Trade Analysis of: “Hedging a Dour Janet w/ Utilities”
Today, Janet stuck to her dovish guns and reiterated the Fed’s intention to remain cautious on raising the Fed Funds Rate (FFR) while it continues to monitor data from China – whoops, I mean the US! As predicted, the dollar took it on the chin with oil, gold and even US equities rallying hard from 12:20:01pm into the 4pm close. I suggested hedging my gold short with long calls on utilities. My analysis suggested Dominion Resources [$D] was the best alternative for an immediate term hedge.
From the release of Janet’s prepared remarks until market close, $D saw a gain of 126 bps. That was slightly less than $AEP at 127 bps and $EIX at 132 bps.
However, looking at the returns on the APR calls, $D was far and away, the outperformer. As a side note, I was a bit surprised by the outperformance of $XLU’s calls. $XLU’s equity only saw a 106 bps gain following Yellen’s speech. This was barely – by 1 bp, the fourth strongest move, yet the options were the second best performer, doubling in value by the close.
Intraday decreases in implied volatility (IV) partly explain the outperformance of $D and $XLU, which had the second and third smallest declines. A smaller decline in IV would have helped bolster options prices through higher embedded premiums. $XLU’s greater “front-of-mind” association with the “utility trade” likely elevated demand and boosted bids, further contributing to the ETF’s outperformance, versus my model. In addition to $D’s limited intraday IV decline, the magnitude of $D’s move relative to option-implied expectations, pre-Yellen is the most likely explanation of $D’s outperformance.
The 1-sigma or 68% option-implied (OI) bound is a useful metric to evaluate the market’s expectation of the speed of a stock’s price action. In the simplest of terms, the “68% OI bound” represents the price at which the market – at that instant, believes there is a 68% “chance” of the stock touching, at or before a certain date. The larger the distance between the “68% OI Bound” and the current price, the faster the market believes the stock will move. The smaller the distance, the slower the market believes the stock will move.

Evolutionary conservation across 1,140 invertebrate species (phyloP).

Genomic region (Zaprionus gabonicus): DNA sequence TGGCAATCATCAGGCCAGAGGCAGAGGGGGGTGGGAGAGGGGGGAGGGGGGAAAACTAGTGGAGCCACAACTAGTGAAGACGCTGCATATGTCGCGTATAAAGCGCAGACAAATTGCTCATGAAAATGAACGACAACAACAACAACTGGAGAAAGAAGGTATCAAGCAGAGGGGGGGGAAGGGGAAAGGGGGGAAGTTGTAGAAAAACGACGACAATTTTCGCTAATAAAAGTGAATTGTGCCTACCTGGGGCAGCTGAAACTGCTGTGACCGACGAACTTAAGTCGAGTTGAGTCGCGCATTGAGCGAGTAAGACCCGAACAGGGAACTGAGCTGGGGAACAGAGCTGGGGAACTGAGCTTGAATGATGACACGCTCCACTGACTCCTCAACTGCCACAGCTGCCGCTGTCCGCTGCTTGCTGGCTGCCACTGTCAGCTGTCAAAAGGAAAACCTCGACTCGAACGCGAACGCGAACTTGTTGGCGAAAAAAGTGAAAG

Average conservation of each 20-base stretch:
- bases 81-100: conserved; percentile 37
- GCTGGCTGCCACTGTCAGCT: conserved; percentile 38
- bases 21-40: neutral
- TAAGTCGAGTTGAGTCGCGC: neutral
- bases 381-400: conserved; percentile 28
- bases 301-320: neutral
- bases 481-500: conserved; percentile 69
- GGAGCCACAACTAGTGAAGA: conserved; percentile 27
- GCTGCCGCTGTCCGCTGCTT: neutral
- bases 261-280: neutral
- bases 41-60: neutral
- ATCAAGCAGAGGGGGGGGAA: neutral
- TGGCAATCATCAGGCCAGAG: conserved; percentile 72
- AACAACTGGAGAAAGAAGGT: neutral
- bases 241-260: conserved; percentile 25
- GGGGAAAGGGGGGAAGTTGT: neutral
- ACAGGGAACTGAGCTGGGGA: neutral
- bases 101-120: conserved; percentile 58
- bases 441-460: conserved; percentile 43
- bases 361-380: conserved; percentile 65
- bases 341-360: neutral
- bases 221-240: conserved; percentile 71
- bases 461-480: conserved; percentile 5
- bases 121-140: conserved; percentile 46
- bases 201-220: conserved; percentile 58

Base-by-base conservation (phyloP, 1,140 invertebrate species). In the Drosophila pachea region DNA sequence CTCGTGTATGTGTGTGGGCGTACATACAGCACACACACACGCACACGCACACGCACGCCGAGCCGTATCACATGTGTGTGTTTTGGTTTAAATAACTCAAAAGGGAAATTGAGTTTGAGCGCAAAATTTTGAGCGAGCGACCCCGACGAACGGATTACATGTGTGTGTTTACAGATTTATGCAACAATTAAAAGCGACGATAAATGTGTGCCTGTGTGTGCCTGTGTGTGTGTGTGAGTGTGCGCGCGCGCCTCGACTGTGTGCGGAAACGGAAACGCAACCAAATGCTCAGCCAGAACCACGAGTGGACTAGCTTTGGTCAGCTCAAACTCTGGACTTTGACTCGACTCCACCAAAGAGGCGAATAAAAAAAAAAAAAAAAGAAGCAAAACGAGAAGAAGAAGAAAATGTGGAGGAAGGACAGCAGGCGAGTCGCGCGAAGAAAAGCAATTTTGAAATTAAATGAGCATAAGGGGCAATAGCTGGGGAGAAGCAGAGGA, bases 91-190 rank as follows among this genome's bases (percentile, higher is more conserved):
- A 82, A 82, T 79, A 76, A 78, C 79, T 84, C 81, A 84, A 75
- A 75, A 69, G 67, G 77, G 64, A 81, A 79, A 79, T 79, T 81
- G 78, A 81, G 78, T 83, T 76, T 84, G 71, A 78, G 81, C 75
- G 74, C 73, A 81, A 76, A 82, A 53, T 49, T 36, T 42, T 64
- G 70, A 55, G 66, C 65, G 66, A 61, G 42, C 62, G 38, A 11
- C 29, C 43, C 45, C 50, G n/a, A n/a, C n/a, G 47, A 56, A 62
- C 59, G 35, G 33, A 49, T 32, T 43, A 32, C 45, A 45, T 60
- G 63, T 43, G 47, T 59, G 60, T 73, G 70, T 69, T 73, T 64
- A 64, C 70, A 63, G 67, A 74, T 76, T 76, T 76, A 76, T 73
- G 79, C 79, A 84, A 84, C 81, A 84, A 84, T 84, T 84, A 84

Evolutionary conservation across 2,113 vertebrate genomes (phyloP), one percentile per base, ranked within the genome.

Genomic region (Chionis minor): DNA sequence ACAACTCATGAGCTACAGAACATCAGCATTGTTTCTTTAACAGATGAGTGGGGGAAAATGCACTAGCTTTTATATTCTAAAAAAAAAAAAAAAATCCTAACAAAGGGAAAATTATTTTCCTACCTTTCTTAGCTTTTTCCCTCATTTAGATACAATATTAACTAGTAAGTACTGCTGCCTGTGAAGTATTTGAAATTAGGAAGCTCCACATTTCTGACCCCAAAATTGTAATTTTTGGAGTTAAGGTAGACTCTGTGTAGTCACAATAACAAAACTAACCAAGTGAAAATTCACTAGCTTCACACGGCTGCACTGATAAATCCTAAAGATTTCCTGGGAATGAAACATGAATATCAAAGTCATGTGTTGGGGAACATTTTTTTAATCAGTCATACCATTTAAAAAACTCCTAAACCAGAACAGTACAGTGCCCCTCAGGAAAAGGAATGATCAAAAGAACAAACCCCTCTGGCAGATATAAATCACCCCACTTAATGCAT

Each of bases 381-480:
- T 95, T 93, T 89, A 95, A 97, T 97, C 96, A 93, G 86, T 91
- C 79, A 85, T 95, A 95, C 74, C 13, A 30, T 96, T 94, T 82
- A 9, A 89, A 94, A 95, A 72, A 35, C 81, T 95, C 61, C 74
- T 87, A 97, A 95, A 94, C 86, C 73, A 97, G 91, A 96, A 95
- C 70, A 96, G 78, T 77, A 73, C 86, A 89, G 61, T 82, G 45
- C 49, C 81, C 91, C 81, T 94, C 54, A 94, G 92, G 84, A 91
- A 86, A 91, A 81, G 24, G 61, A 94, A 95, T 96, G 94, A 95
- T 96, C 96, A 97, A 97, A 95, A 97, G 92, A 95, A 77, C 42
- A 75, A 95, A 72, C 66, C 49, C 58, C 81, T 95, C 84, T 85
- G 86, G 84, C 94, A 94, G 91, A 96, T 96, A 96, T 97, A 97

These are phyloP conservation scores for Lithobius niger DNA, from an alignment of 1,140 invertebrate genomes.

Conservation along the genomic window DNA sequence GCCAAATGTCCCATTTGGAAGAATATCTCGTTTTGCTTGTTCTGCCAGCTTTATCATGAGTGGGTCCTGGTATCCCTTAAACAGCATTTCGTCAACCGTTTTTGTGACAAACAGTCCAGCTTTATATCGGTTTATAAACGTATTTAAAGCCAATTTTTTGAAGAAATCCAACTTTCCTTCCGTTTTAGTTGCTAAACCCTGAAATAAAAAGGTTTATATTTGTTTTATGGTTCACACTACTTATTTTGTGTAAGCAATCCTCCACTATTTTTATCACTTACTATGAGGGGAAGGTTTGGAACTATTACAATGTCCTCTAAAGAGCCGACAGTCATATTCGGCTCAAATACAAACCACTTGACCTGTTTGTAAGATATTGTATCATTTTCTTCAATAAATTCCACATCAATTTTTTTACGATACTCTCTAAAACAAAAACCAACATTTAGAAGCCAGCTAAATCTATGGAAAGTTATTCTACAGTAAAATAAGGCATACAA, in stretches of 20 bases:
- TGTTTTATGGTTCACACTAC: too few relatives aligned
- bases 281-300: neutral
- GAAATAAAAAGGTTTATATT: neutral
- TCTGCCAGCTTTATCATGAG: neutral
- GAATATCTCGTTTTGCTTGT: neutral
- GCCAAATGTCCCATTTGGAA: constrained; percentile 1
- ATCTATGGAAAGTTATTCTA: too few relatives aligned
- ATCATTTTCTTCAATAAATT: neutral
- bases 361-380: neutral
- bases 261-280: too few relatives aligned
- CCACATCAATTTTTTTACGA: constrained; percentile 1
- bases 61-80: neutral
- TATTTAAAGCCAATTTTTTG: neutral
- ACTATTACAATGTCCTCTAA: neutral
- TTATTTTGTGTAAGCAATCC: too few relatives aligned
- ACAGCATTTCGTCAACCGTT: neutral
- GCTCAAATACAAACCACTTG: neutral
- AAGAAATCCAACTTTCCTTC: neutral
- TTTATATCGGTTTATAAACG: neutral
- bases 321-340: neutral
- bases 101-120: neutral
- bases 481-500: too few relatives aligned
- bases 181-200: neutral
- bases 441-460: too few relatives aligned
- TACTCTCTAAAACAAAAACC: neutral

Prior to the release of Yellen’s comments, options markets were expecting – with 68% probability, $D to move higher by 2.5%, to 74.98 by APR expiry. Post-Yellen, at the close, $D had moved 204.6 bps closer to the Pre-Yellen “68% OI Bound.” The average alternative stock only moved 143 bps towards its “68% OI bound.” That’s a 43% relative outperformance by $D versus the average of what options markets were expecting. Simply put, $D options markets underpriced the probability of the magnitude of $D’s move by quite a bit.
It’s easy to observe this mispricing in hindsight, but nearly impossible to do so contemporaneously. That said, comparing beta-implied targets versus “68% OI Bounds” can be a rough guide, early on in the analysis. When beta-implied targets exceed “68% OI Bounds,” options markets can be viewed as discounting historical correlations. Depending on your views, this can present an easily identifiable opportunity to exploit a mispricing.
While this trade was intended as a hedge, I loath closing winning trades too soon! To that end, I performed a brief open interest (OI) analysis for some guidance on what to do next. Analyzing changes in “Daily OI” seeks to answer the question: “are market participants expanding their conviction, and to what degree?” Large positive changes in daily OI are supportive of the recent price action trend, while flat to modest declines can signal consolidation/reversals.